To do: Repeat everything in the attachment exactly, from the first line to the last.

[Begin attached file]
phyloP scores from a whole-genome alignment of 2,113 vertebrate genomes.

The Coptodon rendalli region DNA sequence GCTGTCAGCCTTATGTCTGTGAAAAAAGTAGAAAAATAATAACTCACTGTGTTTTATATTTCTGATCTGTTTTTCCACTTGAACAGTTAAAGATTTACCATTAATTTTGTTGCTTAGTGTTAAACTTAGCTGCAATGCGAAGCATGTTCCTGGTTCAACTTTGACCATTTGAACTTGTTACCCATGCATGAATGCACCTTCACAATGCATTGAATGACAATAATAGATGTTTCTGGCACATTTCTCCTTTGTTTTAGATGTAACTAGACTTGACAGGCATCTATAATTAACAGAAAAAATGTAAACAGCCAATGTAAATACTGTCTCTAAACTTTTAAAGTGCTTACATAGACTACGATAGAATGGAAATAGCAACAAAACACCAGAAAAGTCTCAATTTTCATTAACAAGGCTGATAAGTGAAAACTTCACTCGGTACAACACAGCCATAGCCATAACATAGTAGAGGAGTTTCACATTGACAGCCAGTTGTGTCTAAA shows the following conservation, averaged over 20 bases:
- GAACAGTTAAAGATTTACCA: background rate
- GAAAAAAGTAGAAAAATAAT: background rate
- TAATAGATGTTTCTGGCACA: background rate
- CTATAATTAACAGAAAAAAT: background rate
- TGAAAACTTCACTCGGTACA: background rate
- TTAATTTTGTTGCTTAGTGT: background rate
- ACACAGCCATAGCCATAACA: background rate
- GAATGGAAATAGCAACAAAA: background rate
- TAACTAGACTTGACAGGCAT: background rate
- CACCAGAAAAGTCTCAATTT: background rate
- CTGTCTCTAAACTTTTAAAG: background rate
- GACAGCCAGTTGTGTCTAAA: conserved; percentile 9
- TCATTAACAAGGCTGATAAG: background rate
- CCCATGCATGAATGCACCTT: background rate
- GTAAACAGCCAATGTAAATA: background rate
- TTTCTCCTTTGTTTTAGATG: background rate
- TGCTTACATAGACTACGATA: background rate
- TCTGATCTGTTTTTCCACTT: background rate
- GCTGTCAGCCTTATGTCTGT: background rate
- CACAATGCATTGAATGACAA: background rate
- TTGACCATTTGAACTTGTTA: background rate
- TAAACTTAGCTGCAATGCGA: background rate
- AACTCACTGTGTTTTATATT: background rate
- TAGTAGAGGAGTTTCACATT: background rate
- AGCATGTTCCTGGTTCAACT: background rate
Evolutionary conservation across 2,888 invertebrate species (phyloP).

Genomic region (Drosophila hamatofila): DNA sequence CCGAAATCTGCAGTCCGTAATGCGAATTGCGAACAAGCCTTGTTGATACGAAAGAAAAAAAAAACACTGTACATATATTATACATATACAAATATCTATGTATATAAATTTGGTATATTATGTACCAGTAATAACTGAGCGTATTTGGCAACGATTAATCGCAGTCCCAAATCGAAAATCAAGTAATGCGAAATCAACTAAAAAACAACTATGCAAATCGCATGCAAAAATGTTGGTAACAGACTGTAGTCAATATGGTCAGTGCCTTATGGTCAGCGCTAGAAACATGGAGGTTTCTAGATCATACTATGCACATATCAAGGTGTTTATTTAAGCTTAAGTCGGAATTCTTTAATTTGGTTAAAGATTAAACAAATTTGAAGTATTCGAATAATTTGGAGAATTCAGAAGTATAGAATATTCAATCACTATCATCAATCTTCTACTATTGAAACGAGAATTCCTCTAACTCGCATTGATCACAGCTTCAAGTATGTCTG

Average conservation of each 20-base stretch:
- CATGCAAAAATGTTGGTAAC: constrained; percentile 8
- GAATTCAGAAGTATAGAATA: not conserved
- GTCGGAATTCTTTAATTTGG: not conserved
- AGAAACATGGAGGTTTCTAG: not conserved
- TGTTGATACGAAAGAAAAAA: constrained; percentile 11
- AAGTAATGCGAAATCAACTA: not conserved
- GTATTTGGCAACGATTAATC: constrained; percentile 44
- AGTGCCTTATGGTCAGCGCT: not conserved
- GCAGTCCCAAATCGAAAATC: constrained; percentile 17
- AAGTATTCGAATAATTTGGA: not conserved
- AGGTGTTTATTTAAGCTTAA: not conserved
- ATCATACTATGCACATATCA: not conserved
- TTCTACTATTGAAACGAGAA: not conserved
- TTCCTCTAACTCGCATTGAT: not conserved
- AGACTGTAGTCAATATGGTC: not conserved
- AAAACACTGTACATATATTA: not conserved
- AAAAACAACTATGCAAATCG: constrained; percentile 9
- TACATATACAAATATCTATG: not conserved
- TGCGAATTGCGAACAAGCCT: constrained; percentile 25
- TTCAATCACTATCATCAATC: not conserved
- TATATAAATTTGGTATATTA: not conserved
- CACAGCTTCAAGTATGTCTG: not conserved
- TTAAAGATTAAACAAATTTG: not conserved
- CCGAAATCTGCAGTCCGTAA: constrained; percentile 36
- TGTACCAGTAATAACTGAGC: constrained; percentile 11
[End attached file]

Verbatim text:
phyloP scores from a whole-genome alignment of 2,113 vertebrate genomes.

The Coptodon rendalli region DNA sequence GCTGTCAGCCTTATGTCTGTGAAAAAAGTAGAAAAATAATAACTCACTGTGTTTTATATTTCTGATCTGTTTTTCCACTTGAACAGTTAAAGATTTACCATTAATTTTGTTGCTTAGTGTTAAACTTAGCTGCAATGCGAAGCATGTTCCTGGTTCAACTTTGACCATTTGAACTTGTTACCCATGCATGAATGCACCTTCACAATGCATTGAATGACAATAATAGATGTTTCTGGCACATTTCTCCTTTGTTTTAGATGTAACTAGACTTGACAGGCATCTATAATTAACAGAAAAAATGTAAACAGCCAATGTAAATACTGTCTCTAAACTTTTAAAGTGCTTACATAGACTACGATAGAATGGAAATAGCAACAAAACACCAGAAAAGTCTCAATTTTCATTAACAAGGCTGATAAGTGAAAACTTCACTCGGTACAACACAGCCATAGCCATAACATAGTAGAGGAGTTTCACATTGACAGCCAGTTGTGTCTAAA shows the following conservation, averaged over 20 bases:
- GAACAGTTAAAGATTTACCA: background rate
- GAAAAAAGTAGAAAAATAAT: background rate
- TAATAGATGTTTCTGGCACA: background rate
- CTATAATTAACAGAAAAAAT: background rate
- TGAAAACTTCACTCGGTACA: background rate
- TTAATTTTGTTGCTTAGTGT: background rate
- ACACAGCCATAGCCATAACA: background rate
- GAATGGAAATAGCAACAAAA: background rate
- TAACTAGACTTGACAGGCAT: background rate
- CACCAGAAAAGTCTCAATTT: background rate
- CTGTCTCTAAACTTTTAAAG: background rate
- GACAGCCAGTTGTGTCTAAA: conserved; percentile 9
- TCATTAACAAGGCTGATAAG: background rate
- CCCATGCATGAATGCACCTT: background rate
- GTAAACAGCCAATGTAAATA: background rate
- TTTCTCCTTTGTTTTAGATG: background rate
- TGCTTACATAGACTACGATA: background rate
- TCTGATCTGTTTTTCCACTT: background rate
- GCTGTCAGCCTTATGTCTGT: background rate
- CACAATGCATTGAATGACAA: background rate
- TTGACCATTTGAACTTGTTA: background rate
- TAAACTTAGCTGCAATGCGA: background rate
- AACTCACTGTGTTTTATATT: background rate
- TAGTAGAGGAGTTTCACATT: background rate
- AGCATGTTCCTGGTTCAACT: background rate
Evolutionary conservation across 2,888 invertebrate species (phyloP).

Genomic region (Drosophila hamatofila): DNA sequence CCGAAATCTGCAGTCCGTAATGCGAATTGCGAACAAGCCTTGTTGATACGAAAGAAAAAAAAAACACTGTACATATATTATACATATACAAATATCTATGTATATAAATTTGGTATATTATGTACCAGTAATAACTGAGCGTATTTGGCAACGATTAATCGCAGTCCCAAATCGAAAATCAAGTAATGCGAAATCAACTAAAAAACAACTATGCAAATCGCATGCAAAAATGTTGGTAACAGACTGTAGTCAATATGGTCAGTGCCTTATGGTCAGCGCTAGAAACATGGAGGTTTCTAGATCATACTATGCACATATCAAGGTGTTTATTTAAGCTTAAGTCGGAATTCTTTAATTTGGTTAAAGATTAAACAAATTTGAAGTATTCGAATAATTTGGAGAATTCAGAAGTATAGAATATTCAATCACTATCATCAATCTTCTACTATTGAAACGAGAATTCCTCTAACTCGCATTGATCACAGCTTCAAGTATGTCTG

Average conservation of each 20-base stretch:
- CATGCAAAAATGTTGGTAAC: constrained; percentile 8
- GAATTCAGAAGTATAGAATA: not conserved
- GTCGGAATTCTTTAATTTGG: not conserved
- AGAAACATGGAGGTTTCTAG: not conserved
- TGTTGATACGAAAGAAAAAA: constrained; percentile 11
- AAGTAATGCGAAATCAACTA: not conserved
- GTATTTGGCAACGATTAATC: constrained; percentile 44
- AGTGCCTTATGGTCAGCGCT: not conserved
- GCAGTCCCAAATCGAAAATC: constrained; percentile 17
- AAGTATTCGAATAATTTGGA: not conserved
- AGGTGTTTATTTAAGCTTAA: not conserved
- ATCATACTATGCACATATCA: not conserved
- TTCTACTATTGAAACGAGAA: not conserved
- TTCCTCTAACTCGCATTGAT: not conserved
- AGACTGTAGTCAATATGGTC: not conserved
- AAAACACTGTACATATATTA: not conserved
- AAAAACAACTATGCAAATCG: constrained; percentile 9
- TACATATACAAATATCTATG: not conserved
- TGCGAATTGCGAACAAGCCT: constrained; percentile 25
- TTCAATCACTATCATCAATC: not conserved
- TATATAAATTTGGTATATTA: not conserved
- CACAGCTTCAAGTATGTCTG: not conserved
- TTAAAGATTAAACAAATTTG: not conserved
- CCGAAATCTGCAGTCCGTAA: constrained; percentile 36
- TGTACCAGTAATAACTGAGC: constrained; percentile 11